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NBER confirms recession began in February

The National Bureau of Economic Research has determined that a peak in monthly economic activity occurred in the U.S. economy back in February 2020.

Video Transcript

JULIE HYMAN: Speaking of inflection points, we have some breaking news now, Dan, on the recession. The National Bureau of Economic Research is the body that sort of formally says whether we've entered a recession. They said we entered a recession in February, that that was the peak of economic activity that ended the longest expansion in US history of 128 months. That's going back in history to 1854. That's when they started dating these economic cycles. Adam, so this-- I mean, the NBER, they tend to confirm what we already suspect. But still, it's a significant finding.

ADAM SHAPIRO: Well, your kids aren't 13 yet. But if they were, I imagine they would respond with duh. I mean, let's be honest here. And we're going to have all these discussions about recessions are two quarters of negative growth. You know, this is where we're headed with this. The fact is, a recession begins when a colleague, a friend, or a relative either takes a pay cut or loses a job for most people because you get that fear factor. But yes, economically, there are certain criteria that have to be met. The question is, what do we do with it? And that question is lying on Capitol Hill right now. What are they going to do with it?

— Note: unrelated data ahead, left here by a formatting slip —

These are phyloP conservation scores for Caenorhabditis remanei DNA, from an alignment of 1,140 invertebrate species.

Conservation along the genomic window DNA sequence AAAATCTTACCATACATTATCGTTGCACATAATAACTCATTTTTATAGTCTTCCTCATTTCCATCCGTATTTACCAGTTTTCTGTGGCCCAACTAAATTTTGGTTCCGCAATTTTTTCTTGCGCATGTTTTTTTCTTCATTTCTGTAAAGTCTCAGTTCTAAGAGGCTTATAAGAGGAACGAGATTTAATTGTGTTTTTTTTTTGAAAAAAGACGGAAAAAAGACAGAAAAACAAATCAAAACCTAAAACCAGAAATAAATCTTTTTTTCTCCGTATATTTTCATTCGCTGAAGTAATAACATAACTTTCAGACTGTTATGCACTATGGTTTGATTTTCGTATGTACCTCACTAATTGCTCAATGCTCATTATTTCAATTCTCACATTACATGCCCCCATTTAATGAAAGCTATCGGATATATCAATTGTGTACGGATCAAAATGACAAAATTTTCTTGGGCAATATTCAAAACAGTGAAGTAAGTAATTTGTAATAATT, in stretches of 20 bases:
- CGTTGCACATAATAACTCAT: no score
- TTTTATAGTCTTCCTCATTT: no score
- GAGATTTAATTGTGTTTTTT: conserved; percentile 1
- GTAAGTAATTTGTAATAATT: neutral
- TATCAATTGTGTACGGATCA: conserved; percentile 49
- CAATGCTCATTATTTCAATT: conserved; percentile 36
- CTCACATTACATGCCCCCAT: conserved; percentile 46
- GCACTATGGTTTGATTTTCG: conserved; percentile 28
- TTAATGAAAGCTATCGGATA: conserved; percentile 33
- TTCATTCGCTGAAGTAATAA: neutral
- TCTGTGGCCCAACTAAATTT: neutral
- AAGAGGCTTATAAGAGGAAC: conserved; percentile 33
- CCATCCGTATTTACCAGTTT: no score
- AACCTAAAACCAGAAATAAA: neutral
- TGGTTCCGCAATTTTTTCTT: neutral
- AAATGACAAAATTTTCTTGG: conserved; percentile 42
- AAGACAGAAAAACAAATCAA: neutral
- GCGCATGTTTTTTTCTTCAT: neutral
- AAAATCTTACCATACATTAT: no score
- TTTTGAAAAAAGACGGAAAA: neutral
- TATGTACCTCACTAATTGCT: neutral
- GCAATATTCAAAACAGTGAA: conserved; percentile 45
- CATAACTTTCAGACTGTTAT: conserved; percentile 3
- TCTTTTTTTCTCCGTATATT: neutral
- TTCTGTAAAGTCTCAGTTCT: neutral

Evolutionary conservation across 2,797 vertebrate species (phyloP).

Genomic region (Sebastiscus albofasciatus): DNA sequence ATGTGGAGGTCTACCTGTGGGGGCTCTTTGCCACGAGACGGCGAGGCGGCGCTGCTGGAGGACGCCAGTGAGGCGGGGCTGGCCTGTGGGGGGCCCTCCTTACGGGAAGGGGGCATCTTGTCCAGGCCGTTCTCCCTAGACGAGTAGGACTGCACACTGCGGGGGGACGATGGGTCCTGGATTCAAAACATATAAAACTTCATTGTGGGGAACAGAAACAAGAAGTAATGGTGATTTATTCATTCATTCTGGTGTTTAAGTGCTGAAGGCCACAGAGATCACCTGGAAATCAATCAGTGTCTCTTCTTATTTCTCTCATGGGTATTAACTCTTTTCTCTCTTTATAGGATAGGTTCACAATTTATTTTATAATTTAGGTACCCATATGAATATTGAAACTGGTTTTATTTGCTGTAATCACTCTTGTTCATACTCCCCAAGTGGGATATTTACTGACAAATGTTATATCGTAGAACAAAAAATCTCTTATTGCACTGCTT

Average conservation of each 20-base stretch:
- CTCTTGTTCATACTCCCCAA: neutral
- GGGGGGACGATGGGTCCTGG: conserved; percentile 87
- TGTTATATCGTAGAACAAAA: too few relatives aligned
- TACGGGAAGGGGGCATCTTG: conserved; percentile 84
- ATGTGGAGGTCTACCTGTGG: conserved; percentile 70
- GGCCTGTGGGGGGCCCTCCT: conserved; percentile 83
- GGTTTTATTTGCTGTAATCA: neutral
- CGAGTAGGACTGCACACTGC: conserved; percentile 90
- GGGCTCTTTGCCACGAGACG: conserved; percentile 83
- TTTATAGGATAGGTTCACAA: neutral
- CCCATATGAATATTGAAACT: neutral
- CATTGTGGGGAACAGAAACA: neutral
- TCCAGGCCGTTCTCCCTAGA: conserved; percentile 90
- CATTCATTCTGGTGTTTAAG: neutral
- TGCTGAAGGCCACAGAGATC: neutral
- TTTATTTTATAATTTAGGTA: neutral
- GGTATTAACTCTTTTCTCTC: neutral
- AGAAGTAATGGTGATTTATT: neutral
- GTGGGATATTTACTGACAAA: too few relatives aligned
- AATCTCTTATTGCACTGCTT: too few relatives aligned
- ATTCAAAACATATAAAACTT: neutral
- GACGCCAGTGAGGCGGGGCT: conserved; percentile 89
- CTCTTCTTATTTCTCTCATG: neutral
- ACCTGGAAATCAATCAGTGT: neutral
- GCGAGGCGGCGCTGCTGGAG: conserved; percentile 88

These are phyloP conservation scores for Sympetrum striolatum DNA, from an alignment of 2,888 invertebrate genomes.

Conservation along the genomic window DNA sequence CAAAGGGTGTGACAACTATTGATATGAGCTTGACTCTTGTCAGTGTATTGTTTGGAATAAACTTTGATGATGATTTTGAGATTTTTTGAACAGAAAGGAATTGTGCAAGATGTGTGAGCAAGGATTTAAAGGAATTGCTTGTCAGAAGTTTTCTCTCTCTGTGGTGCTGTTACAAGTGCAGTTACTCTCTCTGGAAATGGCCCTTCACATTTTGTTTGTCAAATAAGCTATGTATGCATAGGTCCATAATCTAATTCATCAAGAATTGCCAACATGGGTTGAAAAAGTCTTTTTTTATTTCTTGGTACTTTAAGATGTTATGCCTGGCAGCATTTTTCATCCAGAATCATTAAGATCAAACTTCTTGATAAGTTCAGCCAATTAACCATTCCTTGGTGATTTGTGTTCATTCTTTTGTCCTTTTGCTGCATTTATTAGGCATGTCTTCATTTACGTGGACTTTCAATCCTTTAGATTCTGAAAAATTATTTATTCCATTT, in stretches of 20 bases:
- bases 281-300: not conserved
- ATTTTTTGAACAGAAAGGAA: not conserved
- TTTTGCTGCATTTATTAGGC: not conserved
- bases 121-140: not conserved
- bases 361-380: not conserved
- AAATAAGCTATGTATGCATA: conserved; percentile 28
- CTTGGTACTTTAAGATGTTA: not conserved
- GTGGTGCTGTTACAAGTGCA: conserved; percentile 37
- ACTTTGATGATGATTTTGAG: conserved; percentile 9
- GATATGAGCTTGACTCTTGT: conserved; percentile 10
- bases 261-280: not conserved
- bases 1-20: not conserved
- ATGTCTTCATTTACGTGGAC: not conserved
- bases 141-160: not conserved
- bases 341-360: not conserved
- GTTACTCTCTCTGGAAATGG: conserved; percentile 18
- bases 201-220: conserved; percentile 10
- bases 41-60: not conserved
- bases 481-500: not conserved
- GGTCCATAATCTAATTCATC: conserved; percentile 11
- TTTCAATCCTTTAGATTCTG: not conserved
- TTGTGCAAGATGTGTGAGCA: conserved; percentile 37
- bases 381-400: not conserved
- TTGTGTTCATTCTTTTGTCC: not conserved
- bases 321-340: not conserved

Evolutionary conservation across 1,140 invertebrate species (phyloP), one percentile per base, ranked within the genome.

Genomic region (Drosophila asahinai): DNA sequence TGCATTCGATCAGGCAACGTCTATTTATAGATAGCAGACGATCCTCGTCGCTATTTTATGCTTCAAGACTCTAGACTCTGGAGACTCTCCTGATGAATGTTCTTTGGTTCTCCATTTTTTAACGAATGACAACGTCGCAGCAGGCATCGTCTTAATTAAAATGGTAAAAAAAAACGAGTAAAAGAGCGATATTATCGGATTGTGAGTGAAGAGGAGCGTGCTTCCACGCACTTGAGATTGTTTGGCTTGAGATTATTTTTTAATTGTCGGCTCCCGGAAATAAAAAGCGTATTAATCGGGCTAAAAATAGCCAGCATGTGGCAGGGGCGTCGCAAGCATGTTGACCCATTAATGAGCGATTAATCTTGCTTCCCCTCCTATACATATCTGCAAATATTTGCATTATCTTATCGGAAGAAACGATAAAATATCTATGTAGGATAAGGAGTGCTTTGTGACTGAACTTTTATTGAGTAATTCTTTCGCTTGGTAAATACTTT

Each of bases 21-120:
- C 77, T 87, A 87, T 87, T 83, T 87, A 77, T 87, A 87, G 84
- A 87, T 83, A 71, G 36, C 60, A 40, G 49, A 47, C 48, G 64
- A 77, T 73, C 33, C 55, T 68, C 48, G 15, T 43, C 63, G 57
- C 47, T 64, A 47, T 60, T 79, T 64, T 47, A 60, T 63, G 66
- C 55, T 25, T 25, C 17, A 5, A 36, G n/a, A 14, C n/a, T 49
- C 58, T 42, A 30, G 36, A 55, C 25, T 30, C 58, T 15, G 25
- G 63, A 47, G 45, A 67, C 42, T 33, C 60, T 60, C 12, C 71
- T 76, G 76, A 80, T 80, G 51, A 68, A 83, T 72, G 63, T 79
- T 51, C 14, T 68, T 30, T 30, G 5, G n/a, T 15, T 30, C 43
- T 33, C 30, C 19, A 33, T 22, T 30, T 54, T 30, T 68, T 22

RICK NEWMAN: Adam, you don't have a-- you need a softer spot for economists, man. I spend a lot of time looking at those NBER--

ADAM SHAPIRO: It's my dad's major.

RICK NEWMAN: Yeah, I mean, so you know, the other important thing here is when will they declare that we've actually exited the downturn? And it's always backward looking because it takes a while to figure this out. This is important. I mean, it does tell us what's happening in the economy. And one interesting thing here is they declare the end of the expansion on both a monthly and a quarterly basis. So the monthly end was in February, as Julie said. But they said the quarterly end to the expansion was actually the fourth quarter of 2019, suggesting that we were perhaps in a little bit of trouble even before the coronavirus hit. So I think we'll see some more analysis of that coming.